WASHINGTON – With the pox that is the U.S. presidential election campaign upon us, it’s a good time to begin looking at concrete proposals for reviving the U.S. economy and identifying a new engine for economic growth. I submit that the incumbent and all of his challengers begin by focusing on what could be called a U.S. manufacturing renaissance.
Simply put, the United States must significantly increase the amount of stuff it makes, be it mobile devices, commercial jets or construction equipment. It’s one obvious way we can extract ourselves from the decade-old pattern of economic stagnation and declining wages that threatens the continued existence of the American middle class.
Electronics technology fueled several generations of U.S. innovation and economic prosperity, but electronics manufacturing and the jobs it created are long gone. U.S. companies like Apple remain global leaders in consumer product design, but an economic revival requires domestic manufacturing jobs.
Some technology entrepreneurs are trying.
During a recent visit to XCOR Aerospace, an entrepreneurial company looking to send tourists to the edge of space and satellites into orbit, company co-founder Jeff Greason told us he had a stack of engineering resumes on his desk and all the aeronautical engineers he could use. What the company needs, and what it is still unable to find, are machinists and electricians who can manufacture the guts of XCOR’s rockets.
Like software engineers in Taiwan, machinists in the States are worth their weight in gold and can take their pick of high-paying jobs. A high school graduate with a lot more on the ball than this correspondent would ensure a bright future by taking up a vocation like welding or structural engineering. A recent report about the growing need for workers with basic technical skills found that highly skilled airplane mechanics were being snapped up left and right by energy companies expanding their natural gas distribution networks.
When those trained workers leave, it’s difficult, if not impossible, to find replacements.
So why isn’t the U.S. education system responding to this shortfall? One reason is that a growing number of strictly for-profit colleges are siphoning off as much as $26 billion a year, according to Bloomberg, from U.S. student loan programs. In many cases, unsuspecting students are left with meager job prospects and crushing student loan debt.
One political reform would be closing loopholes in federal student loan programs that allow companies like Goldman Sachs (yes, Goldman Sachs!) to enter the tech school diploma racket. The Wall Street giant owns about 38 percent of Education Management Corp., parent company of the Art Institutes. The sole requirement for admission to AI and a growing list of for-profit colleges appears to be a pulse.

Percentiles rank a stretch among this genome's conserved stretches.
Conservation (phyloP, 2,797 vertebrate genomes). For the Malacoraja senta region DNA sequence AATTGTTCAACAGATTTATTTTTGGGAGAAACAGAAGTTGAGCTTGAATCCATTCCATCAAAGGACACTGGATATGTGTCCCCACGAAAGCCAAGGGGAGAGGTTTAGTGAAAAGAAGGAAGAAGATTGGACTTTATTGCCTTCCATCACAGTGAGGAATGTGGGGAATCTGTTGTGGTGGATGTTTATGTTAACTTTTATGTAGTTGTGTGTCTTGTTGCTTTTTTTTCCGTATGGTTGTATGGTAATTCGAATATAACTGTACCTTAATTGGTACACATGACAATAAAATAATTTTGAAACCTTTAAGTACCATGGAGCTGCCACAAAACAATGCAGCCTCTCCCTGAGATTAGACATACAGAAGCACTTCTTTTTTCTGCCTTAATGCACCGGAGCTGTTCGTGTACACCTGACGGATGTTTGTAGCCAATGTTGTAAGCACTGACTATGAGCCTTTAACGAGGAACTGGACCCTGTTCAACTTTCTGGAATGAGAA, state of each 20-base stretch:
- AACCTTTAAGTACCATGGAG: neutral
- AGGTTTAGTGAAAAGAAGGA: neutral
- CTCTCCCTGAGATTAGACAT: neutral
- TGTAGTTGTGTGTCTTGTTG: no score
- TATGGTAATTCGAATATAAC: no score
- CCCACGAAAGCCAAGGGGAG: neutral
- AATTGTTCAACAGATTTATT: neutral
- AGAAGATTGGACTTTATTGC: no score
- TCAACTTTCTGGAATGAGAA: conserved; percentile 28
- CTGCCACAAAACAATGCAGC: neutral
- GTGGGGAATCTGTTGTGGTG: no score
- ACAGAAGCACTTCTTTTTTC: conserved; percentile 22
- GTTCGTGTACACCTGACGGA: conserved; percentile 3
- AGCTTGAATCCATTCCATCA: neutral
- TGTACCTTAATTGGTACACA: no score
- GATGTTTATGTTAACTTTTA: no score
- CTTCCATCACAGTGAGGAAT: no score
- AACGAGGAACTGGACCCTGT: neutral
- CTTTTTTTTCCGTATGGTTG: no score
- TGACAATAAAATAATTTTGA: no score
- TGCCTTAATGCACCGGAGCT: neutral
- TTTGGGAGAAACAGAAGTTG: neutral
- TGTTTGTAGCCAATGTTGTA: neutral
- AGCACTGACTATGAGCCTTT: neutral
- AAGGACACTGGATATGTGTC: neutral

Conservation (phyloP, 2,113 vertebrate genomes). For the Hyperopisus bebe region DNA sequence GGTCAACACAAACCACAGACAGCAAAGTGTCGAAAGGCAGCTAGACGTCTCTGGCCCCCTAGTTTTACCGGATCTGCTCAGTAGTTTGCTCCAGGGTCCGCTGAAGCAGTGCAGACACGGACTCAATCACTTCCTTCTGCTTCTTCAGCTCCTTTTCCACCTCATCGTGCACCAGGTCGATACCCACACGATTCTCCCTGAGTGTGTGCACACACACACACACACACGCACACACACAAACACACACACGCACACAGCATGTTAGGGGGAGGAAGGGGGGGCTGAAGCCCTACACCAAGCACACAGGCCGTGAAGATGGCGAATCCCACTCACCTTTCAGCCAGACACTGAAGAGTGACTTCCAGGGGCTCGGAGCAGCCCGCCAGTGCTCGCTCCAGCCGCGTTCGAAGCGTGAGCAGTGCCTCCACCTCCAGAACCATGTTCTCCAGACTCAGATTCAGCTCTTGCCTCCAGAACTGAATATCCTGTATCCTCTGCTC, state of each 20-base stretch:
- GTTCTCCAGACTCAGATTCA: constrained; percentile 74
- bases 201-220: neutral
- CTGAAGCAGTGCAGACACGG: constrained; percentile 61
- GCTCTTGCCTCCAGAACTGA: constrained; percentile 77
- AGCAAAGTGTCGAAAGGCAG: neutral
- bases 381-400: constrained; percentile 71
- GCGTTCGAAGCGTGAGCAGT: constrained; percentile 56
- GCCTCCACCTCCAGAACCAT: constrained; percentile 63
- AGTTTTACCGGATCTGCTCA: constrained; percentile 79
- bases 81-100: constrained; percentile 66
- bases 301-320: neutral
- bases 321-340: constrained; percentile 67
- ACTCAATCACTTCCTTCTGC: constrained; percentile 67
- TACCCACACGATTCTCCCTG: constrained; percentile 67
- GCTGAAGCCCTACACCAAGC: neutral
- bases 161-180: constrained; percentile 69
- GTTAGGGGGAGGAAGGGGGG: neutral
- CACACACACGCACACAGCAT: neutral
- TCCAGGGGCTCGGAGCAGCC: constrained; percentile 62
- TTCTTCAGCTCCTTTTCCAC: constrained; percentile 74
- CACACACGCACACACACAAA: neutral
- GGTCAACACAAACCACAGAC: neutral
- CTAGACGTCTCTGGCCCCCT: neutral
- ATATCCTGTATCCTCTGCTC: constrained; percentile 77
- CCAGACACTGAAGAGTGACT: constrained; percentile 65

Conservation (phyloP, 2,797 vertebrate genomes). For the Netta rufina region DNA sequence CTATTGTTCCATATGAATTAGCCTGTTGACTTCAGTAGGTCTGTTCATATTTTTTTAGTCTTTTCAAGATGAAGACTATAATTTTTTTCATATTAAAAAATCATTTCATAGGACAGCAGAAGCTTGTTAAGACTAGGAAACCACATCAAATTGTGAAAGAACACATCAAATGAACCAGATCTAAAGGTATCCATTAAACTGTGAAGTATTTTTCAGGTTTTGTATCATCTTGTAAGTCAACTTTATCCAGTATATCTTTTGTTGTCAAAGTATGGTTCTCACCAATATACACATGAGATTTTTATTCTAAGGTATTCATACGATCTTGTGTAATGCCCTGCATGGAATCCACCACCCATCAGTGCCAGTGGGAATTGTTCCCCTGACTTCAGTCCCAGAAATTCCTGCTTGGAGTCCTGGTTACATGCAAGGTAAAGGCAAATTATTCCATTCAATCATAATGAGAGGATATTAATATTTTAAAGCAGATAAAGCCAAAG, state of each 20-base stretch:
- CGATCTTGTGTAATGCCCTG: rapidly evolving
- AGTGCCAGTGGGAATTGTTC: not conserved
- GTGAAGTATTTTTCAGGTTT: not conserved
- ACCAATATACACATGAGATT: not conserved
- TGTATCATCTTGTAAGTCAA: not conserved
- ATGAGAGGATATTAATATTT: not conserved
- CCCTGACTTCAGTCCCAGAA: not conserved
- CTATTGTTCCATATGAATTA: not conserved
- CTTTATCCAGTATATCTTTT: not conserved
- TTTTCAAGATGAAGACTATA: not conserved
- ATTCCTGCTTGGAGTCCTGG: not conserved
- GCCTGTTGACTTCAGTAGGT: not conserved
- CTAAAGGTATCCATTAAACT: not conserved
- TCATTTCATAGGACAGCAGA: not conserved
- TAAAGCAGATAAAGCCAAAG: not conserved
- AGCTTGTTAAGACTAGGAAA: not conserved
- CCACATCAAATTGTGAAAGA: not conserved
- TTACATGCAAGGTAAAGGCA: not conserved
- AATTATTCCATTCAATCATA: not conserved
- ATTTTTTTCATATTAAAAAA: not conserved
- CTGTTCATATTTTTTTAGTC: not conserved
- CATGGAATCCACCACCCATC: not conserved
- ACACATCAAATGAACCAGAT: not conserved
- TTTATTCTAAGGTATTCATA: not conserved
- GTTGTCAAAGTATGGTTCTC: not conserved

Fixing the student loan program would allow those funds to be more effectively used for vocational training programs that could create the next generation of skilled U.S. manufacturing workers.
The Obama administration paid lip service to manufacturing over the last three years as more manufacturing jobs were shipped overseas. In December, the White House finally acted by creating a cabinet-level Office of Manufacturing Policy. Why did it wait this long? Is it mere coincidence that the initiative has arrived just as the administration is ramping its reelection campaign?
Policy-makers within the administration “increasingly realize that a robust national recovery in the long term is impossible without a manufacturing sector," Rob Atkinson, president of the Information Technology and Innovation Foundation, told the Milwaukee Journal Sentinel. "It's taken a while for them to come to that conclusion, but I give them credit for getting this far."
If nothing else, creation of a White House manufacturing office will compel presidential candidates and policy-makers alike to get cracking on a viable national manufacturing policy. Whatever the election’s outcome, America needs a coherent manufacturing plan that gets our engineers and technicians back to work.
Post-Reagan Trade groups including professional engineering societies here ( unlike those in Germany ) are too timid and divided ( the Design Engr. vs Process Engr. divide ) to take collective action and tell the truth.
Those interested in bringing manufacturng back to the US ( at least the high value components like chips & displays ) must organize a grass roots movement along the lines of " Occupy Wall St. ".
First US consumers need to be educated that they have been committing slow suicide by being addicted to cheap consumer electronics.
Assembly needs to be robotized to make it cost competitive with the cheapest worker in China. This will create high value jobs here to build and program the robots. But more serious is the decline in the infrastructure for semiconductor materials & process R&D ( SemaTech only managed to train future recruits for TSMC ! ). Even a couple of hundred billion dollar invested smartly in this area ( hopefully with a major contribution from Apple ) would pay back within year or two.
We have full sympathy for the hard working individual Chinese but simply put when the profit from the hard work of 100s of millions of them are aggregated by their still autocratic & totalitarian Govt. to pursue vain anti - US agenda then it becomes a huge concern.